Tuesday, 18 January, 2022
HomeGo To PakistanHusbands are our culture, said Pakistani model Sadaf Kanwal. Then feminism lessons...

Husbands are our culture, said Pakistani model Sadaf Kanwal. Then feminism lessons followed

The model-cum-actor said since she had married, she had to pick up her husband’s shoes, iron his clothes.

Text Size:

New Delhi: Feminism and aurat march are, once again, under siege in Pakistan. It’s not Pakistan Prime Minister Imran Khan this time. Its actress and model Sadaf Kanwal who has said that ‘husbands are our culture’, as is ‘picking up their shoes and ironing clothes’.

This came even as activists launched an online campaign against the cancellation of the Sunday Aurat March. Sadaf, a model-turned-actress, known for her roles in films such as Balu Mahi (2017), Na Maloom Afraad 2 (2017) and Alif (2019), said taking care of her husband is feminism too.

Her comments have caused quite a bit of anger among Pakistanis online.

“A strong woman is the one who knows how to babysit her husband… Ajeeb Logics. Bibi pehle ye to decide krlo Sherry ko pta hona chahye ya nahi pta hona chahye. Person facepalming #SadafKanwal”, wrote a user.

Another user wrote, “all the men agreeing with #SadafKanwal are mamas babies who think marriage is having a nokar/massi”.

Kanwal, who had come to the show with her husband Shehroz Sabzwari, said, “Our husbands are our culture. I have married him, I have to pick up his shoes, I will iron his clothes, which I actually do very little, but I know where Sherry’s clothes are. I know where each of Sherry’s stuff is. And I should know when Sherry has to eat, and what he is eating. I should rightly know all of these because I am his wife,” she said in an interview to ARY News on Friday, adding, “because I am a woman, Sherry doesn’t have to know [this] about me. He should know, but I should know more. I believe this, because I’ve grown up seeing this”.

She further said, “There are many liberals who think like you (the interviewer) but for me, feminism is about taking care of my husband and respecting him –– something I have been taught to do”.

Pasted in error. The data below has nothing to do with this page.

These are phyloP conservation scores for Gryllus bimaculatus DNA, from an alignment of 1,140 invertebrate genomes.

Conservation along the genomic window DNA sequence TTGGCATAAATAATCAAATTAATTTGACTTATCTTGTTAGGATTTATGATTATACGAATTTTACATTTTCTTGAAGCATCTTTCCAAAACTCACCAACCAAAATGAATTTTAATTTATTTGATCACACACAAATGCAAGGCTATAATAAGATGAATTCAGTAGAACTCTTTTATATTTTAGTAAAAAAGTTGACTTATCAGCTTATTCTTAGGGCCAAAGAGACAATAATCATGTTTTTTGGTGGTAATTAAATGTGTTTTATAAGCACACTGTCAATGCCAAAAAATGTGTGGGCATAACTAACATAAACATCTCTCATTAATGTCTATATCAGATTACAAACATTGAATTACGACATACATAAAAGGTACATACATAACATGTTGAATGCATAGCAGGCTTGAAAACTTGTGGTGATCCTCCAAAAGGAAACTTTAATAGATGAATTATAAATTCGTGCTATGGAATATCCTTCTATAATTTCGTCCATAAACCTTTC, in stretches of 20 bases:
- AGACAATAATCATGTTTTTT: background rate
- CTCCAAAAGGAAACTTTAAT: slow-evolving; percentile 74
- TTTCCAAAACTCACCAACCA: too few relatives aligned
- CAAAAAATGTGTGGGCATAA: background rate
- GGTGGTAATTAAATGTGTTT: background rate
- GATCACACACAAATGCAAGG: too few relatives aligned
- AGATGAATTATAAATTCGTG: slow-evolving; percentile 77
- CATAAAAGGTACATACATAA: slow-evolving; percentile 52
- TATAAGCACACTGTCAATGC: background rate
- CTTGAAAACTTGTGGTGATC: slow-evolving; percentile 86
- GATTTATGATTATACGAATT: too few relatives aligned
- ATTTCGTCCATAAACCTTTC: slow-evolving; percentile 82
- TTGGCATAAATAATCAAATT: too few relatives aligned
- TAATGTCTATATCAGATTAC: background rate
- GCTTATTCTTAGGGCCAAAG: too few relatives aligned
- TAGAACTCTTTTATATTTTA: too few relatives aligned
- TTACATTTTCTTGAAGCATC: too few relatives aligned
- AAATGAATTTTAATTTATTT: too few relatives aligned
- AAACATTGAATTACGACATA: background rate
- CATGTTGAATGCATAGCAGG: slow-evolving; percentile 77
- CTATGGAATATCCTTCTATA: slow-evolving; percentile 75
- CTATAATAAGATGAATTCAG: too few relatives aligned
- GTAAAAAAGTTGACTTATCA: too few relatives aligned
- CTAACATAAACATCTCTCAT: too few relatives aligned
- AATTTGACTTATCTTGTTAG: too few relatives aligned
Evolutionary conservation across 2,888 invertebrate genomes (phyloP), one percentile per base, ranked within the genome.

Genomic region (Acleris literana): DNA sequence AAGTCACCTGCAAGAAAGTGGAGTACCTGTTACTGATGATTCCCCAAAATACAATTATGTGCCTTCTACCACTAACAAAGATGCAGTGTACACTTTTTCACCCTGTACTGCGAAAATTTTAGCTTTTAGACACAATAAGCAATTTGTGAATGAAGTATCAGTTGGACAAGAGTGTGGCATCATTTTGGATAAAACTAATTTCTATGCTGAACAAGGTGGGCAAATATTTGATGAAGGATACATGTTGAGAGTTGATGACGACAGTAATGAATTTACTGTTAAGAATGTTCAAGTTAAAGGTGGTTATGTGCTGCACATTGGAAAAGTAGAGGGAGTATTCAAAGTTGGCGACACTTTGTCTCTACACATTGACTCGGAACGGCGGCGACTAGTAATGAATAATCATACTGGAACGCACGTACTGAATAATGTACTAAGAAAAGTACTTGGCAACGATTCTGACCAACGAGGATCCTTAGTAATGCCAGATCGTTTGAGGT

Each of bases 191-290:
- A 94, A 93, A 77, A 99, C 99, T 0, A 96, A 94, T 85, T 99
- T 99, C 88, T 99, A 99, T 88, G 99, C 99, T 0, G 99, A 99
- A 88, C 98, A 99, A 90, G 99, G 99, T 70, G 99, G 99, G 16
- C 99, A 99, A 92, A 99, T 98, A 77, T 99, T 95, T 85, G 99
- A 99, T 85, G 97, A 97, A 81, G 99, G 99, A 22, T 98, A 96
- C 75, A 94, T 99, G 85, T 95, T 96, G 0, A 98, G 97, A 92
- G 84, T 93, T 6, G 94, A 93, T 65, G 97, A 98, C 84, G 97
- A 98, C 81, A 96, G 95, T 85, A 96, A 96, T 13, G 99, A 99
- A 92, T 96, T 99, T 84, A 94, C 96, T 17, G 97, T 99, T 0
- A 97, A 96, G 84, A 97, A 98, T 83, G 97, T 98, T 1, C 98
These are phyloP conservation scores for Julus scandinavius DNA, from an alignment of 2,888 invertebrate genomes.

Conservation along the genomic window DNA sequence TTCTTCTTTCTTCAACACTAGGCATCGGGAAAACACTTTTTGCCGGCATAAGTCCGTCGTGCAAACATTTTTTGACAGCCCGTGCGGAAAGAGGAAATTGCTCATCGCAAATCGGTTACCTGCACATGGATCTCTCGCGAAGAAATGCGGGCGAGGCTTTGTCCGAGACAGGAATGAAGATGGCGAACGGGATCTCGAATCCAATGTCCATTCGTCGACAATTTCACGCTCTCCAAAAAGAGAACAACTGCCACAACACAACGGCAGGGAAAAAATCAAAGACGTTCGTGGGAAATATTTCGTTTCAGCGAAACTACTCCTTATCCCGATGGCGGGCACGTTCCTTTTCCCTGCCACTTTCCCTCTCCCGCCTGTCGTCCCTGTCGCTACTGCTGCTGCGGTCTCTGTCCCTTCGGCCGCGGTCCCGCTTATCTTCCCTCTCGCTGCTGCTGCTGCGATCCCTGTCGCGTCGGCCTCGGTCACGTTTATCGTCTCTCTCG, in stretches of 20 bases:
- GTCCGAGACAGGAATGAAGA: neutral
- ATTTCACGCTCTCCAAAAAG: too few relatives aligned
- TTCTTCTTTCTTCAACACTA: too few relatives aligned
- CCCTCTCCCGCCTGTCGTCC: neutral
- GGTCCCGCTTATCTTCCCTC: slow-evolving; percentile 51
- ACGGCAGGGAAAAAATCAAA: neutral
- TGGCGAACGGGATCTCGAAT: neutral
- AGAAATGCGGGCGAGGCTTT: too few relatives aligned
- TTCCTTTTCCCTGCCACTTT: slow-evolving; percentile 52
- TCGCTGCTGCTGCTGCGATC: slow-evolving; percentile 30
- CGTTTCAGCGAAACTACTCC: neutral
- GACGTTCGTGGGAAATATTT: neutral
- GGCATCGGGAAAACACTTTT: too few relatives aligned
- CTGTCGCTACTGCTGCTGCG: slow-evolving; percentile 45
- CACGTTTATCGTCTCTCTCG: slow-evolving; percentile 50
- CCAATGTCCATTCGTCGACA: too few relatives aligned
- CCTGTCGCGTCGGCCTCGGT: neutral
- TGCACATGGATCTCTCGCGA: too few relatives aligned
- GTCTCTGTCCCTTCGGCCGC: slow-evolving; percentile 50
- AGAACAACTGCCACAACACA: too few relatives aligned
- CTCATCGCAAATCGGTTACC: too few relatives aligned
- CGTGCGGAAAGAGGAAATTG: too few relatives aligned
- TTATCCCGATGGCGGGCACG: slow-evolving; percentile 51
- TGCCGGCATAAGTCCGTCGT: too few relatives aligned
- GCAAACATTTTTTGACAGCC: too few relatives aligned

Pakistan Prime Minister Imran Khan has repeatedly denounced crimes against women in the country and often been shamed for his sexiest remarks. In his latest controversial statement, Khan had blamed the rise in sexual assault cases on how women dress and urged women to cover up to prevent “temptation”.

Reema Omer, Legal Advisor, South Asia, International Commission of Jurists, was the first to throw light on  Sadaf’s misogynistic remarks as she shared a short clip of the actor’s interview, criticising her for saying, “Aaj kal bohat liberals aa gaye haiN…”

While one user slammed Kanwal for “using feminism and the patriarchy intermittently to benefit herself financially and personally”, another said the actor’s thinking highlights how systematically embedded misogyny in their culture.

 

While pushing to cancel the march, the assistant commissioner of Faisalabad threatened to arrest the organisers and intimidated young female students. Pointing out the same, Pakistani activist and historian, and Member of the Haqooq-e-Khalq Movement (HKM) Ammar Ali Jan wrote, “Its a blatant example of how the state suppresses women’s movements”.

Subscribe to our channels on YouTube & Telegram

Why news media is in crisis & How you can fix it

India needs free, fair, non-hyphenated and questioning journalism even more as it faces multiple crises.

But the news media is in a crisis of its own. There have been brutal layoffs and pay-cuts. The best of journalism is shrinking, yielding to crude prime-time spectacle.

ThePrint has the finest young reporters, columnists and editors working for it. Sustaining journalism of this quality needs smart and thinking people like you to pay for it. Whether you live in India or overseas, you can do it here.

Support Our Journalism

Most Popular

×